Scottish waste sent to landfill lowest in five years

Waste for recycling Image copyright Getty Images

More than 60% of waste in Scotland was recycled, composted or re-used during 2016 leading to the lowest quantity of waste going to landfill since 2011.

Recycling and reuse levels reached 6.96 million tonnes, over half a million tonnes more than in 2015.

The Scottish Environment Protection Agency (Sepa) has published the findings highlighting the milestone.

Food recycling has increased by 20% while separately collected paper and cardboard waste has decreased by 20%.

Composting or anaerobic digestion (such as producing biogas) has increased by 102,580 tonnes from 2015 and has seen a 78.1% boost since 2011.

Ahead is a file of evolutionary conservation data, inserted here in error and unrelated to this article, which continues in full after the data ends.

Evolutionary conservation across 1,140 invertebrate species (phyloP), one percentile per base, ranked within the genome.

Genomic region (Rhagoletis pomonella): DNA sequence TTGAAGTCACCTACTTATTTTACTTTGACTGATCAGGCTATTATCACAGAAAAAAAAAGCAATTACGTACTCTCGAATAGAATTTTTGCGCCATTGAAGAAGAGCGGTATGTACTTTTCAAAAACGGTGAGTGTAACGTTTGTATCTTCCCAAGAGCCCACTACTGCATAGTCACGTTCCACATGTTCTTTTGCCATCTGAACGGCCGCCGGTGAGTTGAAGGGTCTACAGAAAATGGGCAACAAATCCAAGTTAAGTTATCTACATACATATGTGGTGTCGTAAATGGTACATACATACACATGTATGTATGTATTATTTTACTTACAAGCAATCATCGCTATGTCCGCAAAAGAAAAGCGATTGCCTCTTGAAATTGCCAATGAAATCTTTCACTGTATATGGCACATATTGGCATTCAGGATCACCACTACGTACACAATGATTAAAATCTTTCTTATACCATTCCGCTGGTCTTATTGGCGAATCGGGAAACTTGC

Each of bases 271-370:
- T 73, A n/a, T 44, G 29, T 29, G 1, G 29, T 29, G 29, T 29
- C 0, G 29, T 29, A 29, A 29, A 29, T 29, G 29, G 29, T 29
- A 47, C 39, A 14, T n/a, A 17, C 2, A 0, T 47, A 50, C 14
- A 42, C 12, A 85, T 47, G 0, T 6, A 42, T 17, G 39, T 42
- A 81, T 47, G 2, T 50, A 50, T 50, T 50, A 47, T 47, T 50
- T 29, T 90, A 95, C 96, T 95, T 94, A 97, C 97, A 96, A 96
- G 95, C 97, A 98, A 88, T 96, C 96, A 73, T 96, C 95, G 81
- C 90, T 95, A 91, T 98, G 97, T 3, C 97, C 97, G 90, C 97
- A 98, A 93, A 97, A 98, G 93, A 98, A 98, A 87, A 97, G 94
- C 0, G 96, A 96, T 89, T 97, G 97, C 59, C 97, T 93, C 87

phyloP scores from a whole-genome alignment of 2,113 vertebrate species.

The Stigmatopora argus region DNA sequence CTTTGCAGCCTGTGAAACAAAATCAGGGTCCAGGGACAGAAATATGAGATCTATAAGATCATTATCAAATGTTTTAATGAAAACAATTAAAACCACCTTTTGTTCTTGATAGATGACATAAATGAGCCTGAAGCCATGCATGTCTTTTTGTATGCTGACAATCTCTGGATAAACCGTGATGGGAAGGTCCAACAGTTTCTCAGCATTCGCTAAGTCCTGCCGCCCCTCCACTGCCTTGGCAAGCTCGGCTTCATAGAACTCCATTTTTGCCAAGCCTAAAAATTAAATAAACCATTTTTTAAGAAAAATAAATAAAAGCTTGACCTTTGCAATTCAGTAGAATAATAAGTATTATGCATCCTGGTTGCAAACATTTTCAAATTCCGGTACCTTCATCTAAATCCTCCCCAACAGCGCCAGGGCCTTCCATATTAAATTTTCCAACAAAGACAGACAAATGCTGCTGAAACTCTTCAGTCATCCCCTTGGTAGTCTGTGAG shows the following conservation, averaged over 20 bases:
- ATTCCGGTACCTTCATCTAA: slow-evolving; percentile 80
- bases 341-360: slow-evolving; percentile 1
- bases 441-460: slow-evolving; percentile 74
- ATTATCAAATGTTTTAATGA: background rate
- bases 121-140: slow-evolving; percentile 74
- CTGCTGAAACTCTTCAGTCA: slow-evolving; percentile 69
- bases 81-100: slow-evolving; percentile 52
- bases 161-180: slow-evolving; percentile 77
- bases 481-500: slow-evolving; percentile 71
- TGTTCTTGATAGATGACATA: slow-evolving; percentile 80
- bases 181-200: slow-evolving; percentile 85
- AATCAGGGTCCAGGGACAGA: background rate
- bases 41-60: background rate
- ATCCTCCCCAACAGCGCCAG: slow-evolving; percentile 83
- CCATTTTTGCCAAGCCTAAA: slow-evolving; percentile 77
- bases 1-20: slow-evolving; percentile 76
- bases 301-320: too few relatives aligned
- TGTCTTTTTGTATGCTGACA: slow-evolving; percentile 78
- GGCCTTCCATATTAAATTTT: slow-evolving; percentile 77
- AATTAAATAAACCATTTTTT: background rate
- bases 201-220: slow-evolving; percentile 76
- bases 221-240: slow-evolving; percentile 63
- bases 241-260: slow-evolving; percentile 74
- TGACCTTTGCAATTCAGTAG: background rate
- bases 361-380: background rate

Image copyright Getty Images
Image caption Sepa believes the reduction in print media is likely to be a contributing factor for the 90,000 tonne decrease in waste paper and cardboard since 2011

Environment Secretary Roseanna Cunningham said: "I'm pleased to see that the amount of Scottish waste being collected in Scotland has decreased.

"For the first time we've recycled more than 60% of our waste from all sources which shows we are making progress towards our 2025 target of 70% and our work to promote and simplify recycling is paying off."

Sepa chief executive Terry A'Hearn said: "The scale of the environmental challenge is enormous and we know we live on one planet, but consume the resources of three.

"We are committed to helping all regulated businesses do more to support waste prevention and facilitate the use of secondary resources in the economy, helping communities and businesses thrive within the resources of our planet."

Statistics for waste land filled and incinerated in Scotland 2017 are due to be published later in the year.

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